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Watching cricket is that bit more rewarding if you can find a story within the story, and even Twenty20 can occasionally provide it. For me, the match between the Rajasthan Royals and Kolkata Knight Riders came down to Yusuf Pathan v the bouncer.
The way he bats, and that his big scores are often match-winning, means allowance must be made for a few scores for him. But there has been a worrying pattern to his batting: not only does he have only one gear – the fifth – he also has to deal with a shortage of scoring options. Against bowlers aware of, and capable of, exploiting his weakness, he can not only be contained, but made to look brittle.
Bangalore did this ruthlessly. Vinay Kumar, just above fast medium, hit him on the head, which Pathan responded to with two sixes. But against the short stuff from Dale Steyn and Jacques Kallis, he swished and flailed. One mistimed pull slipped out of Rahul Dravid’s palms, another barely eluded Vinay Kumar. Eventually, he was dismissed because his partner called him for a desperate single, but he never got going.
Shane Warne, who had earned some incredulity for describing Pathan’s 37-ball hundred against Mumbai as the “greatest innings” he had ever watched, promptly sprang to his defence. Try bowling short to Pathan, he dared, and if you get it wrong, he’d put you out of the park.
Sourav Ganguly, never a step behind in these matters, let it be known cryptically, when asked about his strategy against Pathan, that Shane Bond would sort him out.
He stuck to his tactics. Bond was given only one over at the start, and was summoned the moment Pathan arrived at the crease. The first one, full and outside off, Pathan hammered point for a single; the second was the short one, but it climbed limply and there was room outside off for Pathan to guide it to the third man boundary; he took a single off the next; and, back on strike for the last one, he found the ball in his half and clattered it over mid-off. Two more bouncers came in the next over, but Pathan managed to score three more runs off them. Pathan v Bond stood 7 balls, four bouncers, 13 runs.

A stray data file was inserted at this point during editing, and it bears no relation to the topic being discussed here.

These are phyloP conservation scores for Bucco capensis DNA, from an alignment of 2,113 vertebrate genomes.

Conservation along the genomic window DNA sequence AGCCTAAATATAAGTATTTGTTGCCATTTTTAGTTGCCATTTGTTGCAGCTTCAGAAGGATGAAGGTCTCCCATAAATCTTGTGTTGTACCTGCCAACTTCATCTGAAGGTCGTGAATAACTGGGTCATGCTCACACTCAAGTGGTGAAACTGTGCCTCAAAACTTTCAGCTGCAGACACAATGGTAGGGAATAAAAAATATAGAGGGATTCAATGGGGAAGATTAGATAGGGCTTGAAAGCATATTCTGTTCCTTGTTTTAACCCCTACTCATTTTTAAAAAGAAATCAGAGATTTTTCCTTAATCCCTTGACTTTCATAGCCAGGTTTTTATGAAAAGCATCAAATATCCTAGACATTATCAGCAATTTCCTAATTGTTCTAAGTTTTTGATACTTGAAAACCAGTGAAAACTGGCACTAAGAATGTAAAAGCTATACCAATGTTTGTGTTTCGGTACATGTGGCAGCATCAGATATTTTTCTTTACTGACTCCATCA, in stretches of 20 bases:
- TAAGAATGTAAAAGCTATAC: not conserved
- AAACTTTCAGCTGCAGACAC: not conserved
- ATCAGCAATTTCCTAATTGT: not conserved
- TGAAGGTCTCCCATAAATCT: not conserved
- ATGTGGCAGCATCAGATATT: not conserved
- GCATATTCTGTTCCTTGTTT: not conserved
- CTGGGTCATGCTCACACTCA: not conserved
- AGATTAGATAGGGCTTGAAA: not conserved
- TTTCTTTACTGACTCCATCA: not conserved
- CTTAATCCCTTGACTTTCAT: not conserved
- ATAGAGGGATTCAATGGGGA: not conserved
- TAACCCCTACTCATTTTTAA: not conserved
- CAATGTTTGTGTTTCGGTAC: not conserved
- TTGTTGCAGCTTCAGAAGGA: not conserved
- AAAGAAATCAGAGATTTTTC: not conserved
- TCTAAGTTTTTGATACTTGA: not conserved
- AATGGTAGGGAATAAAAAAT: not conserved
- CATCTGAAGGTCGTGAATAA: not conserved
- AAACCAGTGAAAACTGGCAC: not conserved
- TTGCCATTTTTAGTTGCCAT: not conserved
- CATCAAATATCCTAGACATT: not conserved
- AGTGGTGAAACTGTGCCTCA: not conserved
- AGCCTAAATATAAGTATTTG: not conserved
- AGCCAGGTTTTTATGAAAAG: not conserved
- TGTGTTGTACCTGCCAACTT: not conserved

And then Ashok Dinda materialised, and what a tease he was. The first one arrived at Kumble speed, which Pathan, perhaps surprised, managed only to pat back down the pitch. The second one was a bouncer, but it took ages to arrive. Pathan considered pulling but bailed out. The third one was full and much quicker, and Pathan managed to find the man at point. The next was a gentle leg-cutter that Pathan hit to long on for a single. His partner managed a single off the fifth, and Dinda’s last gambit was a bouncer, which Pathan shaped to launch into the crowd; once again, though, the horizontal bat failed to obey his will and the ball caught the top end of the blade hung and comfortably in the air for Brad Hodge to catch.
The match ended happily for the Royals and Pathan’s offspin was more than useful in containing the Knight Riders. But better batsmen than him – Graeme Hick and Vinod Kambli to name two – have had their international careers cut short by the short ball. Pathan’s challenge is to find a way around it.
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